Across the street from Marina Market, I spotted a sign that said horloge – clock, in the French. I wanted to buy an alarm clock. The man had a small one for sale. How much? I asked.
Forty-thousand CFA, he said. I laughed out loud and waved him off and started to walk away. It was a cheap, Chinese-made piece of junk that might or might not work – and he wanted $80 USD for it!
You have to love these guys. They are bold and inventive. You can see them thinking furiously once you ask the price. The clock-seller trotted down the street after me, and then began the negotiating process. We argued and bickered, but he would go no lower than $20 USD. Finally, I gritted my teeth and told him no and turned on my heels and walked firmly away, while he trotted along beside me for the next block until finally giving up.
Later, I stopped at a bank to withdraw money from its ATM. The clock guy found me and negotiations resumed. After 15 minutes, I had him down to $10 USD. Close enough. I bought the thing, and was not surprised to find that it lost 10 minutes every hour.
I got to talking with the guard. His name was Barry. He was 27 years old and from Conakry, the capital of Guinea. He had moved to Ouagadougou three months earlier, from The Gambia, where he had lived for two years and learned good English while making a living selling clothing.
He came to Ouagadougou, he said, to earn money to send back to his four younger brothers and sisters and his blind father. His mother was dead. He stood about 5 foot 6 inches and was slightly built and his face was soft and open and handsome. He showed me the inside of his forearms. They were covered with what appeared to be puncture wounds, like a heroin junkie’s.
These were mosquito bites. He had slept on the street, homeless, for a few weeks after arriving in Ouagadougou. He was penniless. Mosquitoes ate him alive, and he contracted malaria.
He recovered and found a job as a bank security guard. He worked seven days a week, 10 hours a day, from 8 a.m. to 6 p.m. He earned 25,000 CFA a month – about $50 USD. That’s $600 USD a year. I invited him to join me, and Geoff and Migo, for dinner that evening. We sat at an outdoor table at a place called Le Bureau.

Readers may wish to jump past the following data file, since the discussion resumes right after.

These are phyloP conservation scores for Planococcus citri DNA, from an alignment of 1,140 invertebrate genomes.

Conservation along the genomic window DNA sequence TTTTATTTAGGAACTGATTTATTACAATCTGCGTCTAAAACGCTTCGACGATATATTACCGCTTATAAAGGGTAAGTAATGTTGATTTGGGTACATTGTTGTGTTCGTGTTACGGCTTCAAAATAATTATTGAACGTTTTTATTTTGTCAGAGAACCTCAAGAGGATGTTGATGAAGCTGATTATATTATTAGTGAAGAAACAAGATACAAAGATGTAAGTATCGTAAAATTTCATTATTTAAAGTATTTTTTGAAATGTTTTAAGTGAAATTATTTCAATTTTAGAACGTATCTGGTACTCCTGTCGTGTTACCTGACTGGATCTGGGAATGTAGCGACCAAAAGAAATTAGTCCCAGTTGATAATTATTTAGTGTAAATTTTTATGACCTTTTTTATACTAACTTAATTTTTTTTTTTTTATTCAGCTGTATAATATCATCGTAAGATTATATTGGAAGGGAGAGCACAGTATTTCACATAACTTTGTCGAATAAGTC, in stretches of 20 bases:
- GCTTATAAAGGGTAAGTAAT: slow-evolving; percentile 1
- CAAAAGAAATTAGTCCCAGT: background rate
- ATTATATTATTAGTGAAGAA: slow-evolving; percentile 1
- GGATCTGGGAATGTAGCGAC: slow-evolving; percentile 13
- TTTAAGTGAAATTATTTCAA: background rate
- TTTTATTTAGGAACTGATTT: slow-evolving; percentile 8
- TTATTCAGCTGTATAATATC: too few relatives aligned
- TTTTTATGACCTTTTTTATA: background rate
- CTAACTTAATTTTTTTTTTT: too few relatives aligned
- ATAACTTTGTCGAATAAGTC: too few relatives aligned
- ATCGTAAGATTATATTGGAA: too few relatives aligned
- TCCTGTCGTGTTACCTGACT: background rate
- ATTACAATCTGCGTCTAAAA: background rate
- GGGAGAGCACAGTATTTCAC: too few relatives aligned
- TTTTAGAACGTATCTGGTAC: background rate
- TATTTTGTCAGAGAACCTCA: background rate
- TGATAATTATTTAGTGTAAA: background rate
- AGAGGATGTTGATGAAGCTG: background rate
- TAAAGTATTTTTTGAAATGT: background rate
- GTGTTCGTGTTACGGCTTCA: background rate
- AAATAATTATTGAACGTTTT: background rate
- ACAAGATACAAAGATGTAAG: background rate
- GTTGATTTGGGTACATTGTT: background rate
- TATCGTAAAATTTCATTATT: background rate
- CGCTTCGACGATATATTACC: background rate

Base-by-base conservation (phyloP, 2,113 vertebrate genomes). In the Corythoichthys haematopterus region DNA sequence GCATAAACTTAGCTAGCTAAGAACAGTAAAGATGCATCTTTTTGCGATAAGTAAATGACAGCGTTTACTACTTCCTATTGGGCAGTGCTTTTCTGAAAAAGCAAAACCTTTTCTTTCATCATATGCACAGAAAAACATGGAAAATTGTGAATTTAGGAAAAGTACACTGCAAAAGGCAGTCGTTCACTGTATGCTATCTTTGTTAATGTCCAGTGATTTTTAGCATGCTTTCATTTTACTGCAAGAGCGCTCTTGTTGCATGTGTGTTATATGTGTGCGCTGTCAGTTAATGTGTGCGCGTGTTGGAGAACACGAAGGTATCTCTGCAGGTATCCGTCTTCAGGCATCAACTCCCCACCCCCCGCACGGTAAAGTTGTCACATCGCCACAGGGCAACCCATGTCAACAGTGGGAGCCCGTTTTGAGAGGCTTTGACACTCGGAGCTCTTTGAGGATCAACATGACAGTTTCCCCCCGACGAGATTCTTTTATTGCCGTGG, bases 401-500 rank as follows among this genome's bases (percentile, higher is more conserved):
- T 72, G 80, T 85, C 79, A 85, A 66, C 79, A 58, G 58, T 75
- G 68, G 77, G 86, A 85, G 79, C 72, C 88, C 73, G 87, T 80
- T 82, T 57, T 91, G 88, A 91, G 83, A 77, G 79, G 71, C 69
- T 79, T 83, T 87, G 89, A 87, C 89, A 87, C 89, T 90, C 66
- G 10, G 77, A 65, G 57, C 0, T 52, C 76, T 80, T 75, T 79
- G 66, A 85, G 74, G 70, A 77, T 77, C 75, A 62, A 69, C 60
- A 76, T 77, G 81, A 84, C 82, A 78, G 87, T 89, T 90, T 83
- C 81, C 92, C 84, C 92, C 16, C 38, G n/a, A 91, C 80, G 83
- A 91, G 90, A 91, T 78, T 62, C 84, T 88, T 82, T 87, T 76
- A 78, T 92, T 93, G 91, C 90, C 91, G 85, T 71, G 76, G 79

We talked about white men and black men. “It is hard to speak with the white man,” Barry told me. “He is always so serious and he does not have time. He doesn’t want to speak with me. I don’t think he likes me. The white man needs to take it easy.”
“But Barry,” I told him, “it can be difficult to speak with the black man. Every day the black man asks me for money or tries to sell me something. In Ouagadougou I have been approached by, what … dozens of men, 50 men? In two days. I cannot speak with every one of them and become their friends. You saw me today with the clock-seller. It’s not easy for us.”
I asked Barry how the black man felt about the legacy of slavery. He didn’t recognize the word immediately, but then said, “Oh – colonialism!” He grew animated and his soft voice ratcheted up a couple of octaves. He had learned about colonialism in school, and volunteered that Kunta Kinte, the protagonist in Alex Haley’s book Roots, hailed from a village in The Gambia, not far from where he had lived.
“Some black men, they cannot let it go. They hate,” Barry told me. “For me, it is past tense. I have to forget the past of Africa to make my future – to make my way.”
He picked at his omelette and refilled his glass with Castel beer and took out his wallet and wrote on a piece of paper, “Tonight Wednesday 26 November 2008 I have dinner with three white men, Mark of America and his two friends.”
What Barry really wanted, he said, was to finish his education. Some years ago, he had taken a couple of college computer classes. “But it is so expensive,” he said. “Life is hard. It’s a bitch, man. There are no good jobs here. They pay me nothing.”
He looked at me hopefully.
People alongside the paved road from Douentza to Sevare in Mali clapped and cheered as Geoff and I rode by. It was an incredible sight. I had not seen people clap and cheer before. It was oddly unsettling. It wasn’t just one group of people, but several groups of people, in different settlements.
If you didn’t know better, you could easily imagine that they were clapping because they knew you had just ridden a sandy and challenging 130-mile piste from Timbuktu to Douentza strongly and well. As if they mysteriously apprehended the magnitude of your whole Africa ride and were cheering you on. The sight of those people clapping and cheering was so affecting that it came to me in dreams.
They – them – are my audience. I entertain them. We are, in some strange and symbiotic way, in this journey together.
I rode through Venezuela in May 2005, bound for its capital, Caracas, and a plane flight to Miami. My eight-month ride through Latin America was about to come to an end. I motored through small, poor rural communities and outside their decrepit homes and wooden shacks shirtless men and barefoot boys and women and girls beamed and smiled and waved and hollered at the spectacle that I was.
I cried. Tears streamed down my cheeks inside my helmet. I rode and cried for their hardship and privation and earnestness and joy and innocence and hope. For eight consecutive months I had seen them, every hour, every day that I rode through their communities.
I knew I would miss their beaming brown faces and their waving hands and their big bright smiles and the children, jumping and yelling and chasing after me and my big loud outrageous motorbike. I had come to love them.